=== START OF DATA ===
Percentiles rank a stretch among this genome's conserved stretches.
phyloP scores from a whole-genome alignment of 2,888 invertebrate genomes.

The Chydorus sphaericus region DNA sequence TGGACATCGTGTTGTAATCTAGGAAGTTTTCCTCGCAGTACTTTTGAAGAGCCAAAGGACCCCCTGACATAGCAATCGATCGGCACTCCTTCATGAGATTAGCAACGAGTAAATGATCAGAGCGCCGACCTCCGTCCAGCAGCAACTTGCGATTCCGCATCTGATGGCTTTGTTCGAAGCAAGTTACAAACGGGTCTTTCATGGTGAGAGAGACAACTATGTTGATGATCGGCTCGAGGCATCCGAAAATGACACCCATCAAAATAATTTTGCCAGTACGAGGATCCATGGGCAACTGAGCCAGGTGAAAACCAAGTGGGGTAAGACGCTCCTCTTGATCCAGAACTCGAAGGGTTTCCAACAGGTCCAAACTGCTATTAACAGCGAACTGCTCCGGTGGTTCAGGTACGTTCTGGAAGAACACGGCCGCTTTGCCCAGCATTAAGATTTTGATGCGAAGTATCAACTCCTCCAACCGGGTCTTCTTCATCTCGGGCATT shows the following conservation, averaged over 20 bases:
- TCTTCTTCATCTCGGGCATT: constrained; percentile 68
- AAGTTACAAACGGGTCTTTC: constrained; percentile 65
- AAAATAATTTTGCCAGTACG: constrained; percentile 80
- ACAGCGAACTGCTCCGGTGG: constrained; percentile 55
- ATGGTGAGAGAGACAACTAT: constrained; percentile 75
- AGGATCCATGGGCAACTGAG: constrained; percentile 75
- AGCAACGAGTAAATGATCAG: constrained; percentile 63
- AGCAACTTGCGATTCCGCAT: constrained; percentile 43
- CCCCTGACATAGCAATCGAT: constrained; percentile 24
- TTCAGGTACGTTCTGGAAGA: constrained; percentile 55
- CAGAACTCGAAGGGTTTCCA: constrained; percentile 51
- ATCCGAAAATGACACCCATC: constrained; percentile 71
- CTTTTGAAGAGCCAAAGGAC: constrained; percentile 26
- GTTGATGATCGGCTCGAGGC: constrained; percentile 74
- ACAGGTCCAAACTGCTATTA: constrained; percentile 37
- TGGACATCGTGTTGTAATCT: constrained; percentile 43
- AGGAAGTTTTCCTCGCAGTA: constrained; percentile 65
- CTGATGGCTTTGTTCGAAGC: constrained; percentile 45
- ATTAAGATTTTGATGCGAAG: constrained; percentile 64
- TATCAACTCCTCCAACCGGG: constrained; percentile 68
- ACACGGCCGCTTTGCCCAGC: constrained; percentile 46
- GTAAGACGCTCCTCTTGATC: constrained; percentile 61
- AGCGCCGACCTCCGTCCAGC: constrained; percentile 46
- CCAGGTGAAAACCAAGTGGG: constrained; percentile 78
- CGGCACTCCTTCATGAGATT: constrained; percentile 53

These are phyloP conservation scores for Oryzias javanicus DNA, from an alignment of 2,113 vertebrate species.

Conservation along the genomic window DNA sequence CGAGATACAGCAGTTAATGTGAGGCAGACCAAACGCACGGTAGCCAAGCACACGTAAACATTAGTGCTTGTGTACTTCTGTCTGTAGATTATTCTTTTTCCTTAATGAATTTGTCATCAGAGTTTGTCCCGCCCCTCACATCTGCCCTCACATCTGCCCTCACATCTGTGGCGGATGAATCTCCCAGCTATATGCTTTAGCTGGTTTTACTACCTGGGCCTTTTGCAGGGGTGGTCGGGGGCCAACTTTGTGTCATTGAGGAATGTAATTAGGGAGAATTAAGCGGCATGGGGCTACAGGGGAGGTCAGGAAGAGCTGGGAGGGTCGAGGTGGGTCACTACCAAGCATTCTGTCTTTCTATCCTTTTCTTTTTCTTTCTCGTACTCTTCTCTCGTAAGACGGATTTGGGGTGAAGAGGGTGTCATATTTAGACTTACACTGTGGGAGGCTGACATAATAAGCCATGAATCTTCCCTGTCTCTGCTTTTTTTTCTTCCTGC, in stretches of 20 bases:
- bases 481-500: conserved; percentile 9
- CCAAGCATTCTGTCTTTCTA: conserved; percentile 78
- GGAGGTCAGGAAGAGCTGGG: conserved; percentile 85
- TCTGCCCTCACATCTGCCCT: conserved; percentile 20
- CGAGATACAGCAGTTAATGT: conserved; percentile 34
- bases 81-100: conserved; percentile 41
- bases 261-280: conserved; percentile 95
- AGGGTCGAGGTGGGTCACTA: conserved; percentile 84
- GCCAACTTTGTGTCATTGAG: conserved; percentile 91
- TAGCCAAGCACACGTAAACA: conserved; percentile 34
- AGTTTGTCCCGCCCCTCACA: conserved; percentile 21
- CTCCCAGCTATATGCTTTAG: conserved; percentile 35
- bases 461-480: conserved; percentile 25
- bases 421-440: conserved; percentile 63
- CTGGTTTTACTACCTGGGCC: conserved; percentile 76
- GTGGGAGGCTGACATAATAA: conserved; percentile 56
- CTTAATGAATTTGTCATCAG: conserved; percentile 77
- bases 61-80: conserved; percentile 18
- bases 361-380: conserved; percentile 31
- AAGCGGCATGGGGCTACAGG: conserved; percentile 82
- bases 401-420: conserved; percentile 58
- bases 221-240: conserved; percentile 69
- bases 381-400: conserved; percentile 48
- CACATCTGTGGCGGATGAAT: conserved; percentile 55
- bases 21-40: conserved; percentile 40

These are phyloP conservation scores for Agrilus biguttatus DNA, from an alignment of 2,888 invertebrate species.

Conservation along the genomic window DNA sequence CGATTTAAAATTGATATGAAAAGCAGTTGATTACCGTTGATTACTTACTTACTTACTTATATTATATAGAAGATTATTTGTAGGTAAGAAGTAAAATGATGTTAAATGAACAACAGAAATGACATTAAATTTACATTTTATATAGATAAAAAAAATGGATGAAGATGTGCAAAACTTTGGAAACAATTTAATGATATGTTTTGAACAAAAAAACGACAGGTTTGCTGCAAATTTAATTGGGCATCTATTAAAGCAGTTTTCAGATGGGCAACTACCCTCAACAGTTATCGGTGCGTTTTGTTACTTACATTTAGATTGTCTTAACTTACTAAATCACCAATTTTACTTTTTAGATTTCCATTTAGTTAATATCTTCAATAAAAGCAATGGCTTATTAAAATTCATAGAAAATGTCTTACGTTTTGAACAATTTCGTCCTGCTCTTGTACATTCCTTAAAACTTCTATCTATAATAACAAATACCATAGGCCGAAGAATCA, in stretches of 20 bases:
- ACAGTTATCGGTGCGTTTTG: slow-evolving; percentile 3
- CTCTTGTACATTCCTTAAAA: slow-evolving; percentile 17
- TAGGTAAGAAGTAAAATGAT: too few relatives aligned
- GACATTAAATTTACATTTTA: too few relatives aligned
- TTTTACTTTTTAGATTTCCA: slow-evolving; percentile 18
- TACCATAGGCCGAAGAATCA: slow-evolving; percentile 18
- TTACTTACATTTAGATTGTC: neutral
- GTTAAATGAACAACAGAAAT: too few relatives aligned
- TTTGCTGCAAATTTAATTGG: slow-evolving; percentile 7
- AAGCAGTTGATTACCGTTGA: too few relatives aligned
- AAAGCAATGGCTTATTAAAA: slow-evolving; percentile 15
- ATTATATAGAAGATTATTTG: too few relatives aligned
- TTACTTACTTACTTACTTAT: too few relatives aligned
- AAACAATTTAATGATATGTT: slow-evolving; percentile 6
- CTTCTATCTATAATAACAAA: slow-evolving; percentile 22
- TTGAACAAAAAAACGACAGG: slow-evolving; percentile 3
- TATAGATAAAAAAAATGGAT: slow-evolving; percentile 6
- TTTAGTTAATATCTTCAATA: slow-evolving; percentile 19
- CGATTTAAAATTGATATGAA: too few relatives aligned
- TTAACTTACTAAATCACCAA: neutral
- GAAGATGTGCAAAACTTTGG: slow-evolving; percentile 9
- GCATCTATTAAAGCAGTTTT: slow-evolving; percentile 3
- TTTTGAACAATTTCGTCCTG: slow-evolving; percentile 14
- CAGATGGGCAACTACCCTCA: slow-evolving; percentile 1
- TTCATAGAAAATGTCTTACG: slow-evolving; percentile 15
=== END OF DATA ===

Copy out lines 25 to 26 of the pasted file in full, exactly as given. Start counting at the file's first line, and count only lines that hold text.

- GTAAGACGCTCCTCTTGATC: constrained; percentile 61
- AGCGCCGACCTCCGTCCAGC: constrained; percentile 46